“Four months ago law-enforcement bodies arrested Rukhiya Baitova, an unemployed woman who was accused of extortion and fraud. The detainee knew Uktam Pardayev although has not seen him over the last three years,” Mr Ikramov says. “The investigators coerced her into testifying against rights activist Pardayev. Ms Baitova narrated nine cases of allegedly receiving over 4m soums (USD700) from Uktam Pardayev for providing legal services. However, no facts or evidence of obtaining monetary funds by Pardayev have been established. The investigated Baitova has then changed her testimony, having claimed she handed the monetary funds to Uktam Pardayev’s spouse, Zamira. A police officer and investigators are currently pressuring Zamira’s parents, threatening them.”
As it appears, Uzbek power-wielders traditionally do not turn shun from any means, chasing the goal of throwing the vocal critic behind bars at all costs. Forging investigation documents, forcing “testimonies” on witnesses, and openly planting “evidence” are just a few traditional methods of operations the Uzbek police employ.
Not just cotton
According to information Fergana obtained, Mr Pardayev’s arrest might have been motivated by other causes in addition to monitoring of cotton fields. Since early September up to his arrest, Mr Pardayev was also dealing with a case of a group of missing young men, who lived in Pakhtakhor District of Jizzakh Region. The young men were missing for 40 days. Eyewitnesses later emerged and alleged a vehicle said young men were in was forced into a road shoulder by unidentified, masked men. They pulled the young men out of the vehicle, placed bags on their heads and took them away, and burnt the vehicle in question down. The relatives of the young people were able to locate their whereabouts some time later—they were thrown into a pre-trial detention facility and had traces of horrendous torture and violent beatings.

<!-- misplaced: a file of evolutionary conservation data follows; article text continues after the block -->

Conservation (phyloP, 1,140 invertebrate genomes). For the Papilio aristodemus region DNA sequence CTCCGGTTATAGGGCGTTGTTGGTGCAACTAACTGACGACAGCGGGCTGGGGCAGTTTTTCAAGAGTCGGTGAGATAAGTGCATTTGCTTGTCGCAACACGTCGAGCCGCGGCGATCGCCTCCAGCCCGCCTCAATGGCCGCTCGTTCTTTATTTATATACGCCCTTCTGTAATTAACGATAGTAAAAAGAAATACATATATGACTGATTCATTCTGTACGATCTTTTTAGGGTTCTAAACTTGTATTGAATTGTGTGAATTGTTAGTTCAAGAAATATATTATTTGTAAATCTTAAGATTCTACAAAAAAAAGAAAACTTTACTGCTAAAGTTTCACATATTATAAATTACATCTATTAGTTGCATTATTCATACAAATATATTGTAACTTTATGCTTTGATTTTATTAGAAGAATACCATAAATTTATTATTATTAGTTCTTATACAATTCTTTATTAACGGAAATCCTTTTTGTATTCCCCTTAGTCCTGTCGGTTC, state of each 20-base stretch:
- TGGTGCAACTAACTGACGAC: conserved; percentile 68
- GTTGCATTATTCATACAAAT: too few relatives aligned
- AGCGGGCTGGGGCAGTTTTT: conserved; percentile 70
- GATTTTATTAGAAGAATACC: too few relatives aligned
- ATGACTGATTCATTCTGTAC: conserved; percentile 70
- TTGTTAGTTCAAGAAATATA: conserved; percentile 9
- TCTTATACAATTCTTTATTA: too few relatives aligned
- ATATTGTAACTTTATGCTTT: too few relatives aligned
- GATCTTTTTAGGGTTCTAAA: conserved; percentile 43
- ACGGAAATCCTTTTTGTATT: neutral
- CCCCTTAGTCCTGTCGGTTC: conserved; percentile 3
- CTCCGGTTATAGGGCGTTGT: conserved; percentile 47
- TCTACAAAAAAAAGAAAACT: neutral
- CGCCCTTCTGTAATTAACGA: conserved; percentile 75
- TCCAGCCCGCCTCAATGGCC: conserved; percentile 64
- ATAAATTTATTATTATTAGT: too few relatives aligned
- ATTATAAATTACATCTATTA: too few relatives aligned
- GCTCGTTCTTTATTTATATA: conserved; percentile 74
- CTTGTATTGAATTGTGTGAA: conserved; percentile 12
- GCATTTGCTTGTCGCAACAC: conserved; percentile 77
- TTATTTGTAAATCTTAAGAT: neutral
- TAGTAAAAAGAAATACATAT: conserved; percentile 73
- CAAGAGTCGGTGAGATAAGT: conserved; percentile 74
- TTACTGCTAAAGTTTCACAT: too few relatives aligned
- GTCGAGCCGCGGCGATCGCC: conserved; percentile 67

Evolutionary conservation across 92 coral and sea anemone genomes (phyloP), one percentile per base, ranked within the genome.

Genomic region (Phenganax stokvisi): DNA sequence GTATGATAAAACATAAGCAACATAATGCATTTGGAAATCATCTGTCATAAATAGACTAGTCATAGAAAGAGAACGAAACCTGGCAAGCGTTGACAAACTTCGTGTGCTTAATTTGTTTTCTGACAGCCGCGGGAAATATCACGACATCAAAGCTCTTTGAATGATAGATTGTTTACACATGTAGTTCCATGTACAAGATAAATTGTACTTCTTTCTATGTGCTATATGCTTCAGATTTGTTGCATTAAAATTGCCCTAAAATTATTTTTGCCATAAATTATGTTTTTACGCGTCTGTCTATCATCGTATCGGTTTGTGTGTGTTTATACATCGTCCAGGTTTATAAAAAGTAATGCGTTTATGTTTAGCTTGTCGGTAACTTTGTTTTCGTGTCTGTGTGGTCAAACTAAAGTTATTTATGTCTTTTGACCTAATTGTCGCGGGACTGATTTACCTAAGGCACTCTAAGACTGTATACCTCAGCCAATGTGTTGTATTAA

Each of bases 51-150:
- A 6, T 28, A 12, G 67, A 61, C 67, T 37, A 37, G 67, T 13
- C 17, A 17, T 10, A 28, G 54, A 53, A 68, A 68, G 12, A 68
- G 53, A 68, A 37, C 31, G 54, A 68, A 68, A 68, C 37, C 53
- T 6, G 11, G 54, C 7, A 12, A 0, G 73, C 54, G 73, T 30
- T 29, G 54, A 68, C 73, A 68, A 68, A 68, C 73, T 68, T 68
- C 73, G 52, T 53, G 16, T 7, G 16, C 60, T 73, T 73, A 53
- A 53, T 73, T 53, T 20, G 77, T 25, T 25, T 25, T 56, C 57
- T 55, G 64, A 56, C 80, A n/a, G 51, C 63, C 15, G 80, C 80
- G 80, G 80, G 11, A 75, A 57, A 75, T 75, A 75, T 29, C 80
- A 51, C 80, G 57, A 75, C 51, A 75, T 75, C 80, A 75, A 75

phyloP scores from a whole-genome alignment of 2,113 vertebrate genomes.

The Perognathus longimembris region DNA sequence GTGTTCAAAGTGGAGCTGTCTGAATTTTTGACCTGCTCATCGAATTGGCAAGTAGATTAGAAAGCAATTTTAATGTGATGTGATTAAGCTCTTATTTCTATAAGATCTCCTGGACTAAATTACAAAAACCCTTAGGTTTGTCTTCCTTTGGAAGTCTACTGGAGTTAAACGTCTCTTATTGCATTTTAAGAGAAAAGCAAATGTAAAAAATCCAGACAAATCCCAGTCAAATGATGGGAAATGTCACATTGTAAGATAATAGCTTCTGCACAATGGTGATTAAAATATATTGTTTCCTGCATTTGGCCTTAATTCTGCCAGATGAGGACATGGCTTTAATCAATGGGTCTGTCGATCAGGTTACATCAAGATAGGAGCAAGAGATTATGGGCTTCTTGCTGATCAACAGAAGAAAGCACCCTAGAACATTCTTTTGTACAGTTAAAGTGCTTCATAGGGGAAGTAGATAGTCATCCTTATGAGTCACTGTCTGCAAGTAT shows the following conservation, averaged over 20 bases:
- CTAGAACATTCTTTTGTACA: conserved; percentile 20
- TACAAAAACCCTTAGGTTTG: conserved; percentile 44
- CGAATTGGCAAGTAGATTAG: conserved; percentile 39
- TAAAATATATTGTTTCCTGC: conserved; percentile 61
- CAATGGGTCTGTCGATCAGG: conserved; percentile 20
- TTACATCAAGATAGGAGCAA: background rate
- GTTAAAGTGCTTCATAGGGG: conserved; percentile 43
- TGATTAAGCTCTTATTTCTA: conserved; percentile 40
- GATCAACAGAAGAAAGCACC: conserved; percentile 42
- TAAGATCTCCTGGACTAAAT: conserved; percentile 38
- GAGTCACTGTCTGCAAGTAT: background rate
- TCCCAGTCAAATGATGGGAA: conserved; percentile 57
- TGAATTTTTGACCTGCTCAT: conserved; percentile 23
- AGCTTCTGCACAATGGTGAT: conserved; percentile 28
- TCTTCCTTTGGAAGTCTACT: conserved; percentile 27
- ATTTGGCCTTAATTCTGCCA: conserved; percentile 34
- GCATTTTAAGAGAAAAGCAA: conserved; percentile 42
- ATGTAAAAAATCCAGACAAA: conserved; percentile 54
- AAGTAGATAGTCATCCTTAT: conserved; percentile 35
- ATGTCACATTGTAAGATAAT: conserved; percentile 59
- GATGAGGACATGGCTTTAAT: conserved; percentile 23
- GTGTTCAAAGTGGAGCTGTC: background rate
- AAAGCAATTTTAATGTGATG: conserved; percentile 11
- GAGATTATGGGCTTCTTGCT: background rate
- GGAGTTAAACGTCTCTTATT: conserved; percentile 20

Mr Pardayev started collecting information on the arrestees. He held conversations with their parents and relatives, who told him bizarre and strange things happening to them. For instance, short text messages the guys allegedly sent from Kazakhstan numbers while they were arrested, reading something like, “Forgive use, we left for jihad. We are in Kazakhstan.”
It is nothing new in Uzbekistan when any person is apprehended to be charged with Wahhabism, jihadism, extremism, and even attempts to overthrow the state. Hundreds and thousands citizens have been convicted based on “standard charges” over the last several months; lately, the power-wielding bodies are also using the “vogue” charge of conspiring with or assisting the so-called Islamic State.
“There is a full-scale campaign to catch ‘jihadi IS supporters’ unfolded throughout entire Uzbekistan. There are mass arrests taking place in the Fergana Valley; the number of those arrested in Tashkent is already upwards of 150. Each day, new rumours unfold in the country that ‘an IS flag was found here’ or ‘leaflets to join IS have been found there,’ etc.,” Ulugbek Haydarov, formerly a journalist in Uzbekistan and currently a political émigré in Canada, told Fergana. “With this backdrop, to my mind, the Jizzakh authorities also want to keep up with their colleagues in other regions. Or, they were simply ordered to find jihadis as soon as doing so is possible. And, here, they have been found. I think an official announcement will soon follow on the elimination of an IS cell in Jizzakh.”
The authorities’ logic seems apparent and understandable. To meet the requirement of catching “religious extremists,” they need to find an innocent person, given the complete absence of genuinely guilty ones, trump-up a criminal investigation and “uncover the conspiracy.” However, there is one fine detail: the mouth of this persistent human rights activist must be shut tight, because he could blurt out something inappropriate in the most inopportune moment—something about tortures in police dungeons or lack of consistency in “eyewitness” testimonies. Uktam Pardayev turned out to be just such unwanted and detrimental rights activist.
Defender the rights defender
Uktam Pardayev is currently under a real criminal charge and subsequent imprisonment. Only Front Line Defenders and Amnesty International have voiced their support with Amnesty launching a campaign of urgent help to support the rights advocate in trouble.